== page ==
By Wayne Drehs

His bags are packed. His cell phone is turned off. And his plans are made. But Mark Roberts won't say where he's going.

"Somewhere where people can't get in touch," he says. "Cloak and dagger. I'm going for a wander. Who knows where?"

The Streaker isn't new to Page 2. We've been following his antics for a couple years now:

  • Drehs: Mark Roberts revisited
  • The Streaker: My favorite moments
  • Perhaps Florida.


    The Super Bowl.

    Roberts won't say. But that's where the smart man puts his money. After all, he formally introduced himself to American pop culture at last year's Super Bowl, dropping his drawers before the second-half kickoff and parading around midfield in nothing but a G-String.

    Sure, Janet Jackson's Nipple-gate stole some of his thunder, but Roberts parlayed his Super Bowl streak into his own 15 minutes of American fame. And he'd be lying if he told you he didn't crave more.

    "It was one of the most fantastic experiences of me whole life," Roberts says. "I was just overwhelmed by the way the American people took to me. Everyone I met -- in L.A., Houston, New York -- I never got any negative vibes from anybody. The great people of America took it as they should -- with laughter.

    "Everybody loved it -- except for the NFL."

    Just before he went incommunicado, we reached Roberts with a phone call to his home in Liverpool, and asked for an update on his last 12 months.

    In June, an all-female Houston jury found Roberts guilty of misdemeanor trespassing for his Super Bowl antics. The charge carried a maximum sentence of six months in jail and a $2,000 fine. While the league pushed for jail time, Roberts said, the jury fined him $1,000.

    "My fate was in the hands of all these women," Roberts says. "The judge was a woman. My lawyer was a woman. The jury was all women. Lucky enough, they saw the funny side of this. Even the judge told them they made the right decision -- jail wasn't the right thing."

    Roberts said that after the verdict was read, the jurors returned to a side room where they broke out in laughter.

    Mark Roberts
    Mark Roberts doesn't need to pack much.

    "The judge had to excuse herself, and she took me in there and everyone was just laughing. They knew what I had done. They had been holding that inside. So we took photographs outside the courthouse. It was fantastic."

    Roberts was already known throughout Europe and the UK for his streaks, which now number more than 380. But he had never streaked on U.S. soil. He planned to attempt a streak at Super Bowl XXXVII in San Diego, but his tickets fell through.

    Last year, he says, everything came together. An online casino paid for his game ticket, airfare and hotel in exchange for a slab of advertising space on his front and backside. He used a Velcro officiating outfit to sneak onto the field, and ripped off the uniform just before kickoff to start the third quarter. He performed an Irish jig in front of Carolina kicker John Kasay, and was dodging security officials when New England Patriots linebacker Matt Chatham flattened him with an elbow.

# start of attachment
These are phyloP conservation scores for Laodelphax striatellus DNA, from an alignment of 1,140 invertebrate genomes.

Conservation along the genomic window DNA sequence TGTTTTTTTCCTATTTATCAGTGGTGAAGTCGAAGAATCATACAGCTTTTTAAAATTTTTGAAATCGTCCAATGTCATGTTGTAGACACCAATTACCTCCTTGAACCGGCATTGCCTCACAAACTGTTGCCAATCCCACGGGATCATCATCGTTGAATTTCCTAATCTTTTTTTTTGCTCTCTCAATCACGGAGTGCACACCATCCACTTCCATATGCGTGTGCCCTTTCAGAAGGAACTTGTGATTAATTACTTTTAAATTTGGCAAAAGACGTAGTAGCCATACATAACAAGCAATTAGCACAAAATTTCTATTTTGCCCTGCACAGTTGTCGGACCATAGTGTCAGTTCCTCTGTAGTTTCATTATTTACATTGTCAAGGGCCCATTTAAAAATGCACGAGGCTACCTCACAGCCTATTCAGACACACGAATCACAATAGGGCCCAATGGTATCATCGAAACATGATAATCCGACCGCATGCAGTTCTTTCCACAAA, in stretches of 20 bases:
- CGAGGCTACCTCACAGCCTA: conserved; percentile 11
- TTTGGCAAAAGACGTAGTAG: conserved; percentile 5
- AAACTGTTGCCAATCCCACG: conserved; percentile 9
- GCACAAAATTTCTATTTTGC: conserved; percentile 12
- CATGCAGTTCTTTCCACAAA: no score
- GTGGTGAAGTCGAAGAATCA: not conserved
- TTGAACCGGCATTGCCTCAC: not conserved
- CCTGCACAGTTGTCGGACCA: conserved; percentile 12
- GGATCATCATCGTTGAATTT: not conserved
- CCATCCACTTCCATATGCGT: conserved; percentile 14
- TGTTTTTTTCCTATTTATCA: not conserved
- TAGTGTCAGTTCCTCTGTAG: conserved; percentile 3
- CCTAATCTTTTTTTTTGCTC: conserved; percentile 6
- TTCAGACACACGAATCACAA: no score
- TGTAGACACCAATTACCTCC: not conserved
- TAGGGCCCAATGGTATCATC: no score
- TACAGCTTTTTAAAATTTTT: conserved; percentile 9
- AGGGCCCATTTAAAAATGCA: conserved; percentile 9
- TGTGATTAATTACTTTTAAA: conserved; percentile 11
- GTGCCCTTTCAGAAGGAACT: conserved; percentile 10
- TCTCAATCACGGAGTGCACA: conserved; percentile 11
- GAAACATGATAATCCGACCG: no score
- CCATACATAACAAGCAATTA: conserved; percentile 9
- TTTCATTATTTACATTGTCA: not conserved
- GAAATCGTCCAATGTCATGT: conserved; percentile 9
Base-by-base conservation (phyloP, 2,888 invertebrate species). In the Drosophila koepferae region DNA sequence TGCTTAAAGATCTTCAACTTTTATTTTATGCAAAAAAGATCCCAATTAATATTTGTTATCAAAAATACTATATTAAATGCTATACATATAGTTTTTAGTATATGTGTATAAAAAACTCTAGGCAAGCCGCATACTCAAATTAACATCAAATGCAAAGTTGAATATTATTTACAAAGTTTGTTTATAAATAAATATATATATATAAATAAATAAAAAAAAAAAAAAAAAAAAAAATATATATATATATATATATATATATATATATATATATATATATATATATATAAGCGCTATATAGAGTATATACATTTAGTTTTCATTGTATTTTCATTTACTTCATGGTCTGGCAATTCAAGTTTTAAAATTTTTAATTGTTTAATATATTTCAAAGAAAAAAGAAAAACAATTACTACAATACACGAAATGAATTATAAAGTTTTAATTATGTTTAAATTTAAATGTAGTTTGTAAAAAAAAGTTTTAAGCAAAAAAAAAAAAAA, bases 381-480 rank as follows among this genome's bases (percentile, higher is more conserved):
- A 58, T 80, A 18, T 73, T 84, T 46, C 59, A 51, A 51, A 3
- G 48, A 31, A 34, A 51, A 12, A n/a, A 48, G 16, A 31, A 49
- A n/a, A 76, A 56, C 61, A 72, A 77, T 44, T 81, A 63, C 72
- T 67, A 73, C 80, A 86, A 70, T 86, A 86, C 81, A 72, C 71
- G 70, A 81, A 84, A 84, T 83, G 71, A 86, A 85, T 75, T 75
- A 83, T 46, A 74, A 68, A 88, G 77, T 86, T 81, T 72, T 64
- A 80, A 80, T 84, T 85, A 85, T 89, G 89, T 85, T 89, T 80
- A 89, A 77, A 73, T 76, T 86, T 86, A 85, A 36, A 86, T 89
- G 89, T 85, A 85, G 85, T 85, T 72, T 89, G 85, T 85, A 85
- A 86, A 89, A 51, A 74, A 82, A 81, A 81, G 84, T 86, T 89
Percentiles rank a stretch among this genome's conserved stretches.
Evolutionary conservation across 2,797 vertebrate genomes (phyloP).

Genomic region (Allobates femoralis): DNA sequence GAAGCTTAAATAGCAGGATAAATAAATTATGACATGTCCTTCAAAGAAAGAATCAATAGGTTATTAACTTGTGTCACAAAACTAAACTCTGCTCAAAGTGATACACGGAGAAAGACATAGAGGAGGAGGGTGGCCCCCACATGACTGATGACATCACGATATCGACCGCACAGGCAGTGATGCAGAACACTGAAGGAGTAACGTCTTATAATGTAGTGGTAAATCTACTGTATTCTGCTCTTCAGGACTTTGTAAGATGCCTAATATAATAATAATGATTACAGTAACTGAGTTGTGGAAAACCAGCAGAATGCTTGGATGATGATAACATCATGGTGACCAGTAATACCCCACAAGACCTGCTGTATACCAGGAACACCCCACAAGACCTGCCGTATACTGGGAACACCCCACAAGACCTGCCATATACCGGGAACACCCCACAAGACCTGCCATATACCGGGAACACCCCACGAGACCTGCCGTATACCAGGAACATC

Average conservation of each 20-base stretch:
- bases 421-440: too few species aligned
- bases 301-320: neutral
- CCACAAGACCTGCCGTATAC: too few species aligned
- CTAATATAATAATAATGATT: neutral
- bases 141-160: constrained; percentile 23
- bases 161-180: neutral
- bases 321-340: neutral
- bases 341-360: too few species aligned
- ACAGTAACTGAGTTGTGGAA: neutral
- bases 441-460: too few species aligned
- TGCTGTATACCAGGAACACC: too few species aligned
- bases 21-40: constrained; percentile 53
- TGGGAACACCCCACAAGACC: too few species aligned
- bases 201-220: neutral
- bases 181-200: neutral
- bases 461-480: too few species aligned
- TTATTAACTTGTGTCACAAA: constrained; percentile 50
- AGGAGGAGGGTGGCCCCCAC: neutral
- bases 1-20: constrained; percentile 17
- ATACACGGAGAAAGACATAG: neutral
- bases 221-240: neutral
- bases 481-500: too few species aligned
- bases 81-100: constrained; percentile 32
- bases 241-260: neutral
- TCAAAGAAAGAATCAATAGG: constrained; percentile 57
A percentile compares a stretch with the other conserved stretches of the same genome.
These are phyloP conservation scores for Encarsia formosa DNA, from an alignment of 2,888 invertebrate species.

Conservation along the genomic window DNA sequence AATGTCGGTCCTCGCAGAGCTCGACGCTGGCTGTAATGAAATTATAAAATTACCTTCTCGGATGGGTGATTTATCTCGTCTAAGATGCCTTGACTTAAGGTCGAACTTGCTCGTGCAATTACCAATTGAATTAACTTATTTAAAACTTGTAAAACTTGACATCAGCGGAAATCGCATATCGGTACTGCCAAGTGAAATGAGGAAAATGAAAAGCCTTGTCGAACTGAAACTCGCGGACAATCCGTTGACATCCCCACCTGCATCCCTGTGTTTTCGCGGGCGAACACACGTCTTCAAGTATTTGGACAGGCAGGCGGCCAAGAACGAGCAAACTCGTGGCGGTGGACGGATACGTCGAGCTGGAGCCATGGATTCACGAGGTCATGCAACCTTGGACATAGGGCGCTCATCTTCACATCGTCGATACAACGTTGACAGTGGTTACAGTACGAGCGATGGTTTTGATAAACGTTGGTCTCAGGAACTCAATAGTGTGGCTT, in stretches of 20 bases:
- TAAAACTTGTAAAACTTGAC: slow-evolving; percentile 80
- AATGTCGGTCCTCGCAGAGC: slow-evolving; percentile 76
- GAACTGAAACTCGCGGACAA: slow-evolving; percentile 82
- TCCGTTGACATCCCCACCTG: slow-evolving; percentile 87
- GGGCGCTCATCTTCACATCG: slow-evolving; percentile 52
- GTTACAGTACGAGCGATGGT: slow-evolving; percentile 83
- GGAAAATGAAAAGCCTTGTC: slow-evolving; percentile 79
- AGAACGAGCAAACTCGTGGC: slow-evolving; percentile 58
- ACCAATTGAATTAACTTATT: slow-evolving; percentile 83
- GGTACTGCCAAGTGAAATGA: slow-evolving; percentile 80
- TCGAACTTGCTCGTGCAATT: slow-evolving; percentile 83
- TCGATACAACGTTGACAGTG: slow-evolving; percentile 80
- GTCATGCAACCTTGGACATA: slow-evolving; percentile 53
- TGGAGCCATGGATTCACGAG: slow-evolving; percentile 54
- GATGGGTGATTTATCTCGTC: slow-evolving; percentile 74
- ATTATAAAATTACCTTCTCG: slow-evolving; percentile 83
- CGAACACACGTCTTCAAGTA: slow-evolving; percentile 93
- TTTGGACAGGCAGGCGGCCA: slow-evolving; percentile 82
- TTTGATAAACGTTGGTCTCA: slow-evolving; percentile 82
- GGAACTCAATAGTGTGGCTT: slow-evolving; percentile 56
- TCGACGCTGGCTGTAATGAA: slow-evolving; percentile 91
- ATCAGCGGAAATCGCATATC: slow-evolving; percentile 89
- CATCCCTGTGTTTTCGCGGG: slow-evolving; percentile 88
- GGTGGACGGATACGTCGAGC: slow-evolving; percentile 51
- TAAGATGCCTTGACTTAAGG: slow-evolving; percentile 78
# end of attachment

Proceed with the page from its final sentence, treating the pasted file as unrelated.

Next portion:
Looking back, Roberts says it was worth it.

    "I'm worldwide now," says Roberts, who has streaked everything from Wimbledon and the British Open to the Commonwealth Games and the UEFA Cup Final. "Some of the events I did in the past put me on the map, but the Super Bowl -- that put me on the moon. It's been fantastic."

    Since the game last February, the goofy-looking 40-year-old from Liverpool, the guy who takes his clothes off and runs around naked for a living, has partied with P. Diddy and Stevie Wonder. He's been a guest on "The Jimmy Kimmel Show" and "The Best Damn Sports Show." He's been profiled on "SportsCenter" and "Real Sports." He's signed a book deal. And there are rumblings about a motion picture.

    He was even asked to speak during the Rock the Vote Awards in Hollywood.

    Want to own your own piece of Mark Roberts' Super Bowl streak?

    The Velco officiating uniform he wore to sneak onto the Reliant Stadium field, along with his ticket stub, the charge sheet from his arrest in Houston and a video of the Super Streak all will be part of a Super Bowl package scheduled to go up on eBay this Friday.

    Half of the proceeds from the auction, which is set to end on Super Bowl Sunday this year, will go to help the victims of the tsunami in southeast Asia.

    "I kept thinking, 'What the hell am I going to say to the youth of America?" Roberts says. "I had something like, 'If I can rock your nation by taking me clothes off, you can rock your nation with the click of a pen.' But the powers that be thought better of it. They were concerned I was going to streak. I never got on stage."

    Roberts was in Athens for the Summer Olympics and had planned to streak the 100-meter men's final until another streaker -- "an amateur," as Roberts puts it -- jumped off the three-meter board during the men's diving final. After the stunt, the Russian, Chinese and U.S. teams struggled in their final dives.

    Shortly thereafter, Roberts got a phone call to the effect that if he appeared at the Games, he was going to spend "a few years" in a Greek jail. He packed his bags and returned home.

    "After the gun went off for the (100-meter) final, I was going to start the race. I would have been behind them. They never would have known what was going on," Roberts says. "This guy, he ruined it.

    "And he ruined the whole medals. He ruined people's lifelong dreams. That's not what I'm about."

    Instead, he says it's about making people laugh. Getting the world to lighten up. Even moreso in the post-9/11 era.

    So ... next week, Super Bowl. Jacksonville, Florida. Will there be a repeat appearance?

    "Florida?" Roberts says. "What gives you the idea I'd be going to Florida?

    "I don't know anything about that."

    Wayne Drehs is a staff writer for He can be reached at .